• The Uda Mikumari Shrine in Furuichiba (arrow) and its surroundings (Nara Prefecture)
  • Map of the area around Uda Mikumari Shrine in lower Idani
  • Map of the area around the Katsuragi Mikumari Shrine
  • Mikumari Shrine at Katsuragi
  • Map of the area around the Take Mikumari Shrine
  • Plain below the Take Mikumari Shrine (Osaka Prefecture)
  • View of the Take Mikumari Shrine (arrow) showing the high visibility of the hill on which it stands, as seen from the basin below (Osaka Prefecture)
  • Structural elements of the first Mikumari Shrine subtype
  • Structural elements of the second Mikumari Shrine subtype
  • Map of the secluded valley of Hatsuse where the Hasedera (A), Mount Miwa (B), and Mount Tomi (C) are situated
  • View from the main hall of the Hase-dera (Nara Prefecture)
  • Map of the Kumano-Nachi district where Nachi Shrine and the Seiganto-ji (A), Nachi waterfall (B), and Mount Myōhō (C) are situated
  • Painting of the Nachi Waterfall
  • The Nachi River valley and Nachi Bay seen from the Amida-dera on Mount Myōhō (Wakayama Prefecture)
  • Manifestation of Amida at Mount Nachi
  • Structural elements of the secluded valley type
  • The Three mountains of Yamato: Kagu (right), Minimashi (center), and Unebi (left) (Nara Prefecture)
  • The site of the ancient imperial palace of Nara
  • General view of Kyoto, originally called Heian-kyō, the "Capital of Peace and Tranquility
  • Map of the Sagano district where Saga's Palace (A) and Mount Arashi (B) are situated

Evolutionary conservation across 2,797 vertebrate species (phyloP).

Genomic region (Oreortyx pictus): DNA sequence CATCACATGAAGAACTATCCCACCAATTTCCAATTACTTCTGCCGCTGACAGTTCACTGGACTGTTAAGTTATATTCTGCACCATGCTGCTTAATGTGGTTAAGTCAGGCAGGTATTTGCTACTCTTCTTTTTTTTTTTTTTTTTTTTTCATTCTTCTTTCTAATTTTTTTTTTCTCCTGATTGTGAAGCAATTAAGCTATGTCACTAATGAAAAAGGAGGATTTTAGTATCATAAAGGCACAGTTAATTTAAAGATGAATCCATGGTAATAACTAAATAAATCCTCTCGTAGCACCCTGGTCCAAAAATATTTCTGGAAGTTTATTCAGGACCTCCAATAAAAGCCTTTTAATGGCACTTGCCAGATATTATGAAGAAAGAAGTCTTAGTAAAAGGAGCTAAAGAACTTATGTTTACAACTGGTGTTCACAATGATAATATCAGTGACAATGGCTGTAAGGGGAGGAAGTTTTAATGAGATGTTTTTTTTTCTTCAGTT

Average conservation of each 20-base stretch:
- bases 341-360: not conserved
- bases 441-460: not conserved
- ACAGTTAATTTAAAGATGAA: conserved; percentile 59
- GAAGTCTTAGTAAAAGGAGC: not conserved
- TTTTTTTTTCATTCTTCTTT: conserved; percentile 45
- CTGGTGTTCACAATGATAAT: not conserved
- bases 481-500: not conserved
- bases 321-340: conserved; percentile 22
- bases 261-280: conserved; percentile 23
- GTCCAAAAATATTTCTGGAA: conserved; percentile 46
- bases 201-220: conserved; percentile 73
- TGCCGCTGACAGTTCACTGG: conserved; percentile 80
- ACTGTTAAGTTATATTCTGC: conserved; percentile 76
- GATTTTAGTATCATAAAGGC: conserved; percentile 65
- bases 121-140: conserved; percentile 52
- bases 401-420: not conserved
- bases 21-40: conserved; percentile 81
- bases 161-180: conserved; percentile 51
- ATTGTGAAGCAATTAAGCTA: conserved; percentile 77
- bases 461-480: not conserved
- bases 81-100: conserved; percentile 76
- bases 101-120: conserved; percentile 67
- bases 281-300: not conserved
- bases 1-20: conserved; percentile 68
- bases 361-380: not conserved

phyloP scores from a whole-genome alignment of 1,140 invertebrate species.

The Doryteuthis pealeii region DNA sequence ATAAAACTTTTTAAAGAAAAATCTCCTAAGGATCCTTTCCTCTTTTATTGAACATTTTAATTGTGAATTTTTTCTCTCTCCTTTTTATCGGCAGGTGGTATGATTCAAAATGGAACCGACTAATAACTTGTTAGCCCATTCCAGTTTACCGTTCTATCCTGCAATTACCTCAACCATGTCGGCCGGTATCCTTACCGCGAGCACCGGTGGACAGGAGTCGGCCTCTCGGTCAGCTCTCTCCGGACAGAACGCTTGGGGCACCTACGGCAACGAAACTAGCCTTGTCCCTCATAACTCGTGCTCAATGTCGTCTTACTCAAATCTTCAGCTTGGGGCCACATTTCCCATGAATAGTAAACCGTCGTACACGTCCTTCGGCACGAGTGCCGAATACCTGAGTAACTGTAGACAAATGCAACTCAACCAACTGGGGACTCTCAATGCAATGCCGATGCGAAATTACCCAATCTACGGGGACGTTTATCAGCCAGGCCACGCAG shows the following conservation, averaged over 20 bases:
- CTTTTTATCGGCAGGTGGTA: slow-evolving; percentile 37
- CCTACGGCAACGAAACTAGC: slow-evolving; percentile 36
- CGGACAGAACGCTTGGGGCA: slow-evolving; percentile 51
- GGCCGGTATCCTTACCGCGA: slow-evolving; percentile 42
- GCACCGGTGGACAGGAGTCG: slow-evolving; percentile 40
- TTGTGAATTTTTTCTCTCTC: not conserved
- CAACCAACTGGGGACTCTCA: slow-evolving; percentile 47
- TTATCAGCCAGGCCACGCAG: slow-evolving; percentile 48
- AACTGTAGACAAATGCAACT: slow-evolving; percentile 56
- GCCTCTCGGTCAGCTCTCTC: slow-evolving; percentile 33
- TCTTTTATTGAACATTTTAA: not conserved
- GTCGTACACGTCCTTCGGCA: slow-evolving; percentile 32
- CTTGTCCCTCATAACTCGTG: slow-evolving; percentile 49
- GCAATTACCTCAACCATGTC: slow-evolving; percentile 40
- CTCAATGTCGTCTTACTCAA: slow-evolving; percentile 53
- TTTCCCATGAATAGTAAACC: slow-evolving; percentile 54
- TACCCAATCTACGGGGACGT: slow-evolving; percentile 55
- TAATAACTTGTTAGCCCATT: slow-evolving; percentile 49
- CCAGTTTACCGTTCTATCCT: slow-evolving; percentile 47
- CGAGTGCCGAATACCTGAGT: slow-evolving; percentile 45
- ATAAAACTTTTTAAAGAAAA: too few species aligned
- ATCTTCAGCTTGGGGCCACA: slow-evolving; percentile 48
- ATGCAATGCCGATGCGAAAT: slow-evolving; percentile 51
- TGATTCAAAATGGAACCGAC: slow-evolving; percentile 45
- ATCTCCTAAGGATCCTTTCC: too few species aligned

• Sagano, or Saga Meadow, Kyoto, seen from Mount Ogura (arrow points to Ōsawa Pond)
  • Itsukushima Shrine (Hiroshima Prefecture)
  • The Shiramizu Amida Hall and its surroundings (Fukushima Prefecture)
  • Map of the Kamakura where the Tsurogaoka Hachiman Shrine (A) is situated
  • Early drawing of the Engaku-ji in Kamakura, showing how neatly the plan has been fitted into a long narrow valley
  • Structural elements of the zofu-tokusui type
  • Map of Mount Miwa (A) and vicinity
  • Mount Miwa (Nara Prefecture)
  • Map of Mount Chausu (Kannabi) in Ou (A) and the ancient site of the porvincial government (B) and vicinity
  • Mount Kannabi in Ou, in the former province of Izumo, seen from the site of an ancient government
  • Kasuga Mandala
  • Structural elements of the sacred mountain type
  • Spatial and plastic spaces, as conceived by Goldfinger
  • Mount Kagu, with higher mountains behind (Nara Prefecture)
  • Map of domain-viewing mountains in Harima region where Maeyama (A), Mount Dantoku (B), and Mount Tachioka (C) are situated
  • Himeji Castle (Hyōgo Prefecture)